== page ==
11pm | Classical Overnight | classical
Hosted by Ralph Graves

Join Ralph Graves as he wiles away the late evening and early morning hours with glorious music. He'll be featuring recent recordings and even some music of the season!

Thu Dec 8

7am | The Hollywood Sound | classical
Hosted by Ken Nail

Music can be a pivotal part of what makes a movie great. The Hollywood Sound dives into the world of film music, presenting the music that's made the movies great. We'll listen to tracks from composers like John Williams, Bernard Herrmann, Max Steiner, John Barry, and many more. Enjoy old favorites, hear some exciting new cuts, and reexperience some of your favorite movie moments through the power of music.

9am | 1922 | classical
Hosted by Brendan O'Donnell

Our fourth installment features 1922, or what poet Ezra Pound christened Year 1, post-scriptum Ulysses. It was one year after James Joyce completed his monumental novel, and the worlds of literature, art, and music converged in that tempestuous mix of post-war euphoria and perpetual technological progress. It was the year Ravel orchestrated Pictures at an Exhibition, the Bauhaus design school premiered its Triadic Ballet, and Peter Warlock set the poetry of W.B. Yeats to music. 1922 was the year modernism took over the world, and arguably never gave it back. Like lunching at Paris’s Majestic Hotel, we will mingle among the stars who turned art into pure celebrity.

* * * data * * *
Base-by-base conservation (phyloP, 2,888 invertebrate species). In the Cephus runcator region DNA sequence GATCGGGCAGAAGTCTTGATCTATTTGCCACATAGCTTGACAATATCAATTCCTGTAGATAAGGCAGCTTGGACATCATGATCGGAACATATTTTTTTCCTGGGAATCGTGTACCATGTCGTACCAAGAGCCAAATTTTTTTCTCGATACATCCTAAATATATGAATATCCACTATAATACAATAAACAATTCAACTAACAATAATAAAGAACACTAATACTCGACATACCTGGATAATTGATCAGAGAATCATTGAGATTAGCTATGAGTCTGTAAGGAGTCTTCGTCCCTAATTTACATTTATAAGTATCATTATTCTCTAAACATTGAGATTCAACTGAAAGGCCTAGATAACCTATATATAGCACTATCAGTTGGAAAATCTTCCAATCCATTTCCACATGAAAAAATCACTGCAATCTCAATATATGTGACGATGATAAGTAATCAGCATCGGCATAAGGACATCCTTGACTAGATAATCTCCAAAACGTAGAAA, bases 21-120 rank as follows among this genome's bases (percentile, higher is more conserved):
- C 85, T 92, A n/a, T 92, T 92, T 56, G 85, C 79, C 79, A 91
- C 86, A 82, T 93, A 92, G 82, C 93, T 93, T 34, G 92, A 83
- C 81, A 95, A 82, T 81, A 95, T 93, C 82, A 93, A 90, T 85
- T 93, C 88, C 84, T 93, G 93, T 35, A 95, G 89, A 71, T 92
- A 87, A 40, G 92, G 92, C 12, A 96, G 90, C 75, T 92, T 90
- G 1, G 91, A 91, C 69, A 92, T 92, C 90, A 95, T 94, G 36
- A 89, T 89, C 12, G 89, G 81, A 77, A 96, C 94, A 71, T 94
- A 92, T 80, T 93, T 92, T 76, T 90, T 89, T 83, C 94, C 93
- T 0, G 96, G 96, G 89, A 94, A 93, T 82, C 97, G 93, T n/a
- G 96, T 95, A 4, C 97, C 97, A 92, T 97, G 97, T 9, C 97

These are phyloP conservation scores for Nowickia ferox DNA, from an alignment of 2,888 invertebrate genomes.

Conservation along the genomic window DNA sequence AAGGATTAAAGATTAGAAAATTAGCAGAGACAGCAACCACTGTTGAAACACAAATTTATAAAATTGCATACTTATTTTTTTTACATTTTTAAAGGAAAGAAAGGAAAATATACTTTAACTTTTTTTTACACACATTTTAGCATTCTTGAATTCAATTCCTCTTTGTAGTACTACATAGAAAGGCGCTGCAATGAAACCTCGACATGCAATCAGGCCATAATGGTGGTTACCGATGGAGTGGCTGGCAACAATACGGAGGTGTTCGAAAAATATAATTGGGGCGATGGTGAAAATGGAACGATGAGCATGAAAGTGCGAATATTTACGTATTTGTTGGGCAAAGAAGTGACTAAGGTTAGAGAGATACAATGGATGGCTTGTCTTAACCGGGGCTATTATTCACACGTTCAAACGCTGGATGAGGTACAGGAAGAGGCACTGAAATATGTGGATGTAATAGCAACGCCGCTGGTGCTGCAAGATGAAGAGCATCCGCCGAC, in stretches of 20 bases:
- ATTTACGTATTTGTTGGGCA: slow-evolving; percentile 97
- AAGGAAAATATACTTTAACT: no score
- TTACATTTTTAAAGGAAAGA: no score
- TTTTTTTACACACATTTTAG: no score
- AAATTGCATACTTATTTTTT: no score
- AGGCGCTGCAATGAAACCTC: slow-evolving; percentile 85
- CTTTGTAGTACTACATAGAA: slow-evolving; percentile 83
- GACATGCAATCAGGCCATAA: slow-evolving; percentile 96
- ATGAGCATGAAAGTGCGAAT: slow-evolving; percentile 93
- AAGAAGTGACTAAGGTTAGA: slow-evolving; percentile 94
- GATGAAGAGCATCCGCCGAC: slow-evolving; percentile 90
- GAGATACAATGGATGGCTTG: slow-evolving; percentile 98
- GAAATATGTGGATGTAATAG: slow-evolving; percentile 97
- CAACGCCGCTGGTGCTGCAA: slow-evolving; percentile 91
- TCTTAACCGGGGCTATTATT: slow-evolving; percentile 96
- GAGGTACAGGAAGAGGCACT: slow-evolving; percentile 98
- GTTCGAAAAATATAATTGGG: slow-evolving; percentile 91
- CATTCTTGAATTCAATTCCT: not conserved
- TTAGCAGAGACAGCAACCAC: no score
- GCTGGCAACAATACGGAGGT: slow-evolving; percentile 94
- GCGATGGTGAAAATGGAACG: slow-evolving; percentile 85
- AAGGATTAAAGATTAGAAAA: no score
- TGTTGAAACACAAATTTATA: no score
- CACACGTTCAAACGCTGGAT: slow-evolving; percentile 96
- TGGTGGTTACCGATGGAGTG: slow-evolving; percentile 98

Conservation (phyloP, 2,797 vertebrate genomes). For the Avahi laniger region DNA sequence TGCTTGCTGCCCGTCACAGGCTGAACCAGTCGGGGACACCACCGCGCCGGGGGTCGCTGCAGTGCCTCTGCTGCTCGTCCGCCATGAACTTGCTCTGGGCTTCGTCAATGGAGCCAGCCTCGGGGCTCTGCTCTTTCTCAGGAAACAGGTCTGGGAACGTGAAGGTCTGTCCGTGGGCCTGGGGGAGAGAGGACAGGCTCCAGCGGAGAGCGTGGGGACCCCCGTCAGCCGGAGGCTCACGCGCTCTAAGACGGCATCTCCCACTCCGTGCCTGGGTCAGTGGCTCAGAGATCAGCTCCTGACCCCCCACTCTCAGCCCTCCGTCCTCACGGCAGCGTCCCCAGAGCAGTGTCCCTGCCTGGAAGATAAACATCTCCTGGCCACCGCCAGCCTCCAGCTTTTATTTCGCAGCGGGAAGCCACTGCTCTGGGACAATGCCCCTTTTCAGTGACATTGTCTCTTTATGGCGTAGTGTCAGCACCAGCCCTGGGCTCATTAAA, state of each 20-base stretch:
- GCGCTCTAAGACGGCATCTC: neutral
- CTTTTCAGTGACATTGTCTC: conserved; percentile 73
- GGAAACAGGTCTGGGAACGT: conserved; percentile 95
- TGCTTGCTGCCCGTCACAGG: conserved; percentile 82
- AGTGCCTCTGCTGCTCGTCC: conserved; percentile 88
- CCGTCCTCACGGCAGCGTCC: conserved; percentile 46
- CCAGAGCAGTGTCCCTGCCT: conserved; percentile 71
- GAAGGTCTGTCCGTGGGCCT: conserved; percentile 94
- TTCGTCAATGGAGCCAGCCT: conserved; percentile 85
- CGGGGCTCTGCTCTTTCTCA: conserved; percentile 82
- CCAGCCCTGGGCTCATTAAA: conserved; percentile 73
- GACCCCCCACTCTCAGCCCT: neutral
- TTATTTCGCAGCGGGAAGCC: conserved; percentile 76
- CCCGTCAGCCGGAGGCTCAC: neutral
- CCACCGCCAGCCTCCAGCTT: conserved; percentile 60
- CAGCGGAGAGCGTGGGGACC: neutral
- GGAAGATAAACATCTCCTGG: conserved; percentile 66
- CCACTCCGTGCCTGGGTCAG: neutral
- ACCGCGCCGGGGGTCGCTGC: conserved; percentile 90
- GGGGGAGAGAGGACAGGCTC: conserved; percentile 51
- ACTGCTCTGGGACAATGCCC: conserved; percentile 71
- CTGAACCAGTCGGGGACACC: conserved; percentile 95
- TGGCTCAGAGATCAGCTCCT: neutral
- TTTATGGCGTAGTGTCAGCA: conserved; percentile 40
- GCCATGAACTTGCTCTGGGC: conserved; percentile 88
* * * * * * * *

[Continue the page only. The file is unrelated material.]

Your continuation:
11am | The Classical Music of Africa | classical
Hosted by Paula O'Buckley

Who knows what Classical African music would be like if there had not been colonialism, and what many call cultural genocide, of the African people? There are those who are seeking the answers among the masters of traditional instruments, griots, and young African composers. Additionally, there are native- born Africans playing classical music from traditional Western sources. This show features all of them, and include: Njabulo Madlala, Allan Stephenson, Bassekou Koiuyate, Amadu Bansang Jobarteh, and many others.

1pm | Masterworks: Brahms' Requiem | classical
Hosted by Andrew Morgan

Begun in memory of his friend Robert Schumann and completed after the death of his mother, Brahms' A German Requiem is atypical: it uses excerpts Brahms chose from the Luther Bible rather than the standard Latin text. More importantly, it is not primarily a Mass for the dead but rather intended as comfort for the living and a meditation on mortality. We'll listen to the acclaimed recording conducted by Otto Klemperer with Elisabeth Schwarzkopf and Dietrich Fischer-Dieskau as soloists, one of the great recordings of the 20th century.

3pm | The McCormick Collection, Take Two | classical
Hosted by David McCormick

Violinist and Charlottesville native David McCormick of Early Music Access Project returns to the WTJU Classical Marathon to once again offer highlights from his personal collection of early music recordings. His selections run the gamut from medieval tunes performed by his New York-based ensemble Alkemie to a Beethoven violin sonata on gut strings.

5pm | Not-Classic Classical | classical
Hosted by Carl Hamilton

Contrary to popular belief, there were more composers active in music between 1750-1820 than Haydn, Mozart, Beethoven and Schubert. Not Classic Classical will exhibit those less heard, but not necessarily less worthy, composers of the Classical period, from the galant Stamitz and C.P.E Bach, to the proto-Romantic von Weber and Field.

7pm | Freire and Bolet | classical
Hosted by Tim Snider